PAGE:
Tetley Tea Avoids Misleading Health Claims Lawsuit
A California federal judge on Friday dismissed a class action lawsuit that accused Tetley USA Inc. of misleading consumers about the health benefits of its teas.
Its never a dull day when you write about misleading ‘natural’ and health claims made by food companies. For months its been lots of good news for consumers as food companies have been, willingly or not, retreating from mislabeling their food products as ‘natural’ or possessing unsubstantiated health claims. But, a few days ago convenience store chain 7-Eleven Inc. averted a lawsuit (for now) and today it is Tetley Tea who has also had a class action suit dismissed (for now).
The Tetley class action lawsuit, initiated last May, claims that Tetley’s “makes unlawfully misleading ‘antioxidant, nutrient content, and health claims’ both on the labeling of their products and its website.” The lawsuit alleges that Tetley is deliberately ‘misbranding’ its products ‘including but not limited’ to its Classic Blend Black Tea, British Blend Black Tea, Pure Green Tea, Iced Tea Blend Tea, and Iced Tea Mix.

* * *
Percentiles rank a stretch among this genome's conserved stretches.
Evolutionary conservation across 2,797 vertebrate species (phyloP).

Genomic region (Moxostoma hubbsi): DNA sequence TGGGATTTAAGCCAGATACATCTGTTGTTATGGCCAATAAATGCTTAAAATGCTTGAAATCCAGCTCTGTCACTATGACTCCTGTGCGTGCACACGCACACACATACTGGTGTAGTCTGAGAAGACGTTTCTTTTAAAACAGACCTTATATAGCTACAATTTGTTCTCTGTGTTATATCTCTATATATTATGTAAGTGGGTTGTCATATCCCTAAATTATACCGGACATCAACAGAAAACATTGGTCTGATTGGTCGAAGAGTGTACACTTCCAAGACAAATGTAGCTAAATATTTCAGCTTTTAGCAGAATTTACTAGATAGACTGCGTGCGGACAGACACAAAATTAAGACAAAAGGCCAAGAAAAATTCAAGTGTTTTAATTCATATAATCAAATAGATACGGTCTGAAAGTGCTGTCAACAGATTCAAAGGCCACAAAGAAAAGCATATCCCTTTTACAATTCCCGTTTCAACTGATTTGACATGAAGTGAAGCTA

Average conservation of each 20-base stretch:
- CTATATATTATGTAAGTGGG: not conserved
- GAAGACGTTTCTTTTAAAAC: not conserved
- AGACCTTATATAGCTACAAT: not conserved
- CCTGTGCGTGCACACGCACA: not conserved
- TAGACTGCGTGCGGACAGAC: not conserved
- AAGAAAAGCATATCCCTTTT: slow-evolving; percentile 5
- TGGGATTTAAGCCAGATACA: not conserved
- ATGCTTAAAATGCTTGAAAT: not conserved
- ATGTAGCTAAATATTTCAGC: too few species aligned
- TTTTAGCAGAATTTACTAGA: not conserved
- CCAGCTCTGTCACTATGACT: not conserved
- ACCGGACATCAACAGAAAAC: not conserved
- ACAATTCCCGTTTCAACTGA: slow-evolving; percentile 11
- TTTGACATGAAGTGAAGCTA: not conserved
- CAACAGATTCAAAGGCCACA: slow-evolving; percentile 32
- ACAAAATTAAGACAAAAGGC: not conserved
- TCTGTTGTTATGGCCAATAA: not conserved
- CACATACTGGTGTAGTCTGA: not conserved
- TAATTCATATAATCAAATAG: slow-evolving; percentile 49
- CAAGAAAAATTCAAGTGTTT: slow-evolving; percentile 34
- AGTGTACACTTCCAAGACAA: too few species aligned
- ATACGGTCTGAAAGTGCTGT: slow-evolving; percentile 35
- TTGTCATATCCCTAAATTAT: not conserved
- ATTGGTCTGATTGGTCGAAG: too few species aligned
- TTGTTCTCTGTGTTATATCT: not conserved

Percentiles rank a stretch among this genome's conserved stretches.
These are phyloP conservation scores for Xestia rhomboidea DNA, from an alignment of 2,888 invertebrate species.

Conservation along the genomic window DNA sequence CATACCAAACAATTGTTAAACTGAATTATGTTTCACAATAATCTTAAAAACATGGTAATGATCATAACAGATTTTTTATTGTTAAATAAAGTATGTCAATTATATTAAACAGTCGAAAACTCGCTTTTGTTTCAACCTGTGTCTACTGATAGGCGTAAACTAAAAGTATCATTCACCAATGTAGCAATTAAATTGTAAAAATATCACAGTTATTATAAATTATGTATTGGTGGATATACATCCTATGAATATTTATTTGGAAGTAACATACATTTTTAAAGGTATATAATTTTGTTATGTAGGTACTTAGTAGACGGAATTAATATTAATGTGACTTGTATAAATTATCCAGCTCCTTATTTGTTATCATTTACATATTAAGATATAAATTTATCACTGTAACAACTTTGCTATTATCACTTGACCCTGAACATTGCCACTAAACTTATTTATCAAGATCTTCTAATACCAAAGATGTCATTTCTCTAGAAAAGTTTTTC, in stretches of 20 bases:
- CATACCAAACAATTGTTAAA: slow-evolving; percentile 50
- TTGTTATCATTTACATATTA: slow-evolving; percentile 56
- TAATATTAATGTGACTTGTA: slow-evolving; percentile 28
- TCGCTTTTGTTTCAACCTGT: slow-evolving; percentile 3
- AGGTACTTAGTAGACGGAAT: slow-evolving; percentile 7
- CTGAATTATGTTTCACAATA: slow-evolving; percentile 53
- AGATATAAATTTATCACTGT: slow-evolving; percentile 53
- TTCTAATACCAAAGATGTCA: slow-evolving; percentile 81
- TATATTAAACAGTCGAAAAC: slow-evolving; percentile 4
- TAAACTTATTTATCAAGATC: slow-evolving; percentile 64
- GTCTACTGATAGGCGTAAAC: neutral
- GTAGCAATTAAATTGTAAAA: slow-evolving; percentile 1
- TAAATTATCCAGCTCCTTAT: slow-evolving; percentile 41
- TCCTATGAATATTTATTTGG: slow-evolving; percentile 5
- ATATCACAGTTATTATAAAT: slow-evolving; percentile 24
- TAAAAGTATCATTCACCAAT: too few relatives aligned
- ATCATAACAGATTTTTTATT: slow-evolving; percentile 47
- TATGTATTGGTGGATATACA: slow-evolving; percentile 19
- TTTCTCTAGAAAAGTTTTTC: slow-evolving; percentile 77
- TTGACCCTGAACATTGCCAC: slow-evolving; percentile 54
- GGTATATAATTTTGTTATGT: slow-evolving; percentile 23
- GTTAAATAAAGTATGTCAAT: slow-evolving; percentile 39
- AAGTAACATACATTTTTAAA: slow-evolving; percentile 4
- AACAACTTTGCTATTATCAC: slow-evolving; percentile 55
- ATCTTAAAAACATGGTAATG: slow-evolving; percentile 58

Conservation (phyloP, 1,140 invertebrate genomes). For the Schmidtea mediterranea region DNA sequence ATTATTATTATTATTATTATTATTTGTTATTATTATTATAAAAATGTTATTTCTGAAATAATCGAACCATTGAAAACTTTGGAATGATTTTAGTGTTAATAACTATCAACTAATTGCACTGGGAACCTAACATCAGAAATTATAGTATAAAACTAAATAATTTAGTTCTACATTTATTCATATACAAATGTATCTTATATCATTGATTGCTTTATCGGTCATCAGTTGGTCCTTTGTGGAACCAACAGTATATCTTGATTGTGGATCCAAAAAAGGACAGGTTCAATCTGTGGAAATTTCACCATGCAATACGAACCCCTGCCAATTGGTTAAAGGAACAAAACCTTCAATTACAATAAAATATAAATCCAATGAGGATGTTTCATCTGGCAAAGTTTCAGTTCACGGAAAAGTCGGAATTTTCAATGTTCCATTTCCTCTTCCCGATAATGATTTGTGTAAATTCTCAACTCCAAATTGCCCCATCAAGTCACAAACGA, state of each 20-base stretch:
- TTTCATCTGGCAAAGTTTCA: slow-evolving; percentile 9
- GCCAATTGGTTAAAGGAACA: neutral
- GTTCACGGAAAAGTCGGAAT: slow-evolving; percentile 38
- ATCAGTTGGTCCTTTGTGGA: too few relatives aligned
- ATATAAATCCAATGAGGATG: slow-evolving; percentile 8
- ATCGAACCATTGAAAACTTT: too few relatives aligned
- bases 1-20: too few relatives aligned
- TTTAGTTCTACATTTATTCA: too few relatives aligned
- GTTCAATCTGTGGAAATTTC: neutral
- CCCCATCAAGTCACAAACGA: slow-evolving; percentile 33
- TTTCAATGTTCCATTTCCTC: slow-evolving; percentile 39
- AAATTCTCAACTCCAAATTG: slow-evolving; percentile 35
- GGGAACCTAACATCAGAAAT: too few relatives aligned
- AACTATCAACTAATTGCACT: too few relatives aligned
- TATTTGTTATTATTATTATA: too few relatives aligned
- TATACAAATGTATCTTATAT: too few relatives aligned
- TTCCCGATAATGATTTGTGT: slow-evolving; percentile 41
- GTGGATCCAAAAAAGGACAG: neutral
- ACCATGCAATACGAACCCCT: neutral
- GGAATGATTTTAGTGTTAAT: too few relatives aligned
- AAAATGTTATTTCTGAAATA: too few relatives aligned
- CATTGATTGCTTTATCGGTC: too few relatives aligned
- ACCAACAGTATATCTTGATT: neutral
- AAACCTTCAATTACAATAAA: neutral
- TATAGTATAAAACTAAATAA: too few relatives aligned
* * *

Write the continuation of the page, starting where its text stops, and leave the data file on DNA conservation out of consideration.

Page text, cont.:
Tetley , a unit of Indian conglomerate Tata Global Beverages Ltd., allegedly ignores both California and federal laws concerning packaged food labeling, even after the U.S. Food and Drug Administration warned Tetley’s competitors about similar health claims attached to tea products.
But the judge in this case found that the false advertising claims outlined in the lawsuit did not meet the federal standards for fraud, noting that the lawsuit failed to properly define the list of Tetley products in question. In specific,the judge took issue with the phrase ‘including but not limited’:
Rather than consisting of finite and particular tea products, “Misbranded Food Products” purports to encapsulate an open-ended class of these products. While Plaintiff does list specific and particular tea products produced by Defendant, the above-quoted sentence states that the term “Misbranded Food Products” is “not limited to” those products.
The judge dismissed the false advertising claims but gave attorneys 15 days to amend the complaint.
Even though the lawsuit was dismissed, there appears to be no doubt that Tetley has made misleading health claims about its products. Will an amended lawsuit make Tetley adjust its marketing strategy and packaging? Yet again, stay tuned.